I always wanted to work in law and had just started my degree in International Development when I unexpectedly lost my vision in February 2017. I woke up and all I could see was blurry images, static and white halos. I thought medication would help, but later I was diagnosed with ‘visual snow’, a rare neurological disorder.
While I tried hard to keep up with my studies, I found it hard to come to terms with my sight loss and adjust to my new way of living. I struggled with anxiety and started to be withdrawn from friends and family. I had to relearn how to view the world from seeing my computer to identifying colours and shapes. That’s when I discovered coding, where you use a programming language to get a computer to behave how you want it. I was determined to ensure my visual impairment did not define me or hold me back in any way. Within four weeks I became a self-taught coder, created and sold a social delivery app.
Coding, programming, and creating UI/UX became my purpose. As I was coming to the end of my degree, my plans changed. I no longer wanted to work in law, but to continue working in tech. While I had built up freelance experience, I was keen to work in a client-facing role for a business where I could learn within a fast-paced environment. It was also important to find a company where I felt a strong sense of belonging and an environment where colleagues with neurodiverse abilities could thrive.
EY provided several consultancy graduates schemes that were geared towards more technical candidates. I applied to the cybersecurity graduate programme and was accepted. Now that I have joined, I can truly say no day is the same. Every project and client is different which makes work incredibly exciting. I was nervous before I joined the firm as I thought I may struggle with my visual impairment, but I can honestly say that everyone I’ve worked with has been so helpful and encouraging.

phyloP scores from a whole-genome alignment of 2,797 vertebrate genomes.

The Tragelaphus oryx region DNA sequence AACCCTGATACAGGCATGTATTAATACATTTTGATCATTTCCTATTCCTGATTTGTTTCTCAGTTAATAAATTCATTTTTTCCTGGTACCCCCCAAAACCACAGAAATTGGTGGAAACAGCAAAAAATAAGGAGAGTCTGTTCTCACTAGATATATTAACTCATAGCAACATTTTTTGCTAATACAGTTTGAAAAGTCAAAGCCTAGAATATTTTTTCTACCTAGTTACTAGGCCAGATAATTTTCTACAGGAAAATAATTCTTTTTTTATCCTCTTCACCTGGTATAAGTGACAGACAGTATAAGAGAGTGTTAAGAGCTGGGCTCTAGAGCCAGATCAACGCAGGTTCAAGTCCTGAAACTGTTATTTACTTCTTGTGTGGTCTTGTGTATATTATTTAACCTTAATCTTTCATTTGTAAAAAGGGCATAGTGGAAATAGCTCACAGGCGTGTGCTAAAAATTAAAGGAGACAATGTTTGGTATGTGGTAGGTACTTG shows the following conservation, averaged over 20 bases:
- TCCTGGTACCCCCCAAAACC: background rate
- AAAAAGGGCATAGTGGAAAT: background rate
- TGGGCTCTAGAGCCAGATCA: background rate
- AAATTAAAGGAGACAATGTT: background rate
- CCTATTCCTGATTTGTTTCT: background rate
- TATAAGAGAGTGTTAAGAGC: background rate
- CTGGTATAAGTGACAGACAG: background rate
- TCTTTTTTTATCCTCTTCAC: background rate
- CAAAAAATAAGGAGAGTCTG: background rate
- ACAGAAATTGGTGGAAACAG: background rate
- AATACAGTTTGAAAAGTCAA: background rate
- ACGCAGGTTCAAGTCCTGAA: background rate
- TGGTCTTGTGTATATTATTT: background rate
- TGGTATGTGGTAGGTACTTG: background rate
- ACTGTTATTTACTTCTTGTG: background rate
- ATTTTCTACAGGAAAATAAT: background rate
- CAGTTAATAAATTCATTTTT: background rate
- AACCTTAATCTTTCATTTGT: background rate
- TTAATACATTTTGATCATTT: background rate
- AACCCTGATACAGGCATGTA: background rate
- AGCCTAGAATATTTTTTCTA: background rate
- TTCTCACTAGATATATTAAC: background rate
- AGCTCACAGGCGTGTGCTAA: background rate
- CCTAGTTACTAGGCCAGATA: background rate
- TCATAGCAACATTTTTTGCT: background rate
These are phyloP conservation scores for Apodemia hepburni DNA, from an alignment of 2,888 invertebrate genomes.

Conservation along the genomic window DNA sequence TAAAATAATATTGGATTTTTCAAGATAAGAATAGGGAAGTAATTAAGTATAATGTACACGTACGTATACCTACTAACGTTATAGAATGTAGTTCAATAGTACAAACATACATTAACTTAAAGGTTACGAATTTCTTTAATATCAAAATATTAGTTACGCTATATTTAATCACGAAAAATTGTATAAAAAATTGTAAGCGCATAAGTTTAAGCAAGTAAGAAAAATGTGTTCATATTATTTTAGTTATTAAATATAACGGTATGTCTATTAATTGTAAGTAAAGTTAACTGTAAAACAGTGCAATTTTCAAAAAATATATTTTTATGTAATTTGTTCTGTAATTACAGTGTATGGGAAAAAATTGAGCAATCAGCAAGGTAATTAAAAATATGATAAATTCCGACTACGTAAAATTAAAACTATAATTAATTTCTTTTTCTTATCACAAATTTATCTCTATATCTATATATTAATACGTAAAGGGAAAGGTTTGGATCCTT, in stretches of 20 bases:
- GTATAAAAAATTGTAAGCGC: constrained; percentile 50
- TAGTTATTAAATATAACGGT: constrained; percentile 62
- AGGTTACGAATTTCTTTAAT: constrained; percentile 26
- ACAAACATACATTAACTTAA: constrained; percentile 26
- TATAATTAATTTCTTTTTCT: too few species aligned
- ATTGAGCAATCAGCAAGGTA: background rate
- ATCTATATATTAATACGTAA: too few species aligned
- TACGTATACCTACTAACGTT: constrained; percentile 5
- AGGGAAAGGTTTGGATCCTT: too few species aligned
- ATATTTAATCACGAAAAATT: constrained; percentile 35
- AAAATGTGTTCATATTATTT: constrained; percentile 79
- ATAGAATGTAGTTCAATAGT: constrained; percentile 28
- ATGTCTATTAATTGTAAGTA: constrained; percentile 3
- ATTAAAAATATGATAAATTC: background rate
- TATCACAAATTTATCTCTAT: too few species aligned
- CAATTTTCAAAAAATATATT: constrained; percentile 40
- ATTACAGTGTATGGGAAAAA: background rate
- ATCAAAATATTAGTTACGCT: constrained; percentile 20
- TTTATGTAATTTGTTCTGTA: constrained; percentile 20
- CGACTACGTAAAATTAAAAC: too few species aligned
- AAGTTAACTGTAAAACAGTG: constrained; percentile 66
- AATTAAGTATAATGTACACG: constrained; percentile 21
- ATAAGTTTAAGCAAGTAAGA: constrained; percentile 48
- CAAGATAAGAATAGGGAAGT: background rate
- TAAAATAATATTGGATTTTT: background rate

EY is an inclusive employer and its biggest strength is its ability to listen to the needs of its people. Even as a fresh graduate, I have been encouraged to get involved in different areas, and facilitate and lead on diversity and inclusion events, particularly around wellbeing and allyship. Despite working remotely for the last ten months, I’ve made some great connections within the firm and I’m looking forward to working from the London office in the coming weeks.
I am proud to work for a firm that celebrates its people and encourages them to be their authentic selves.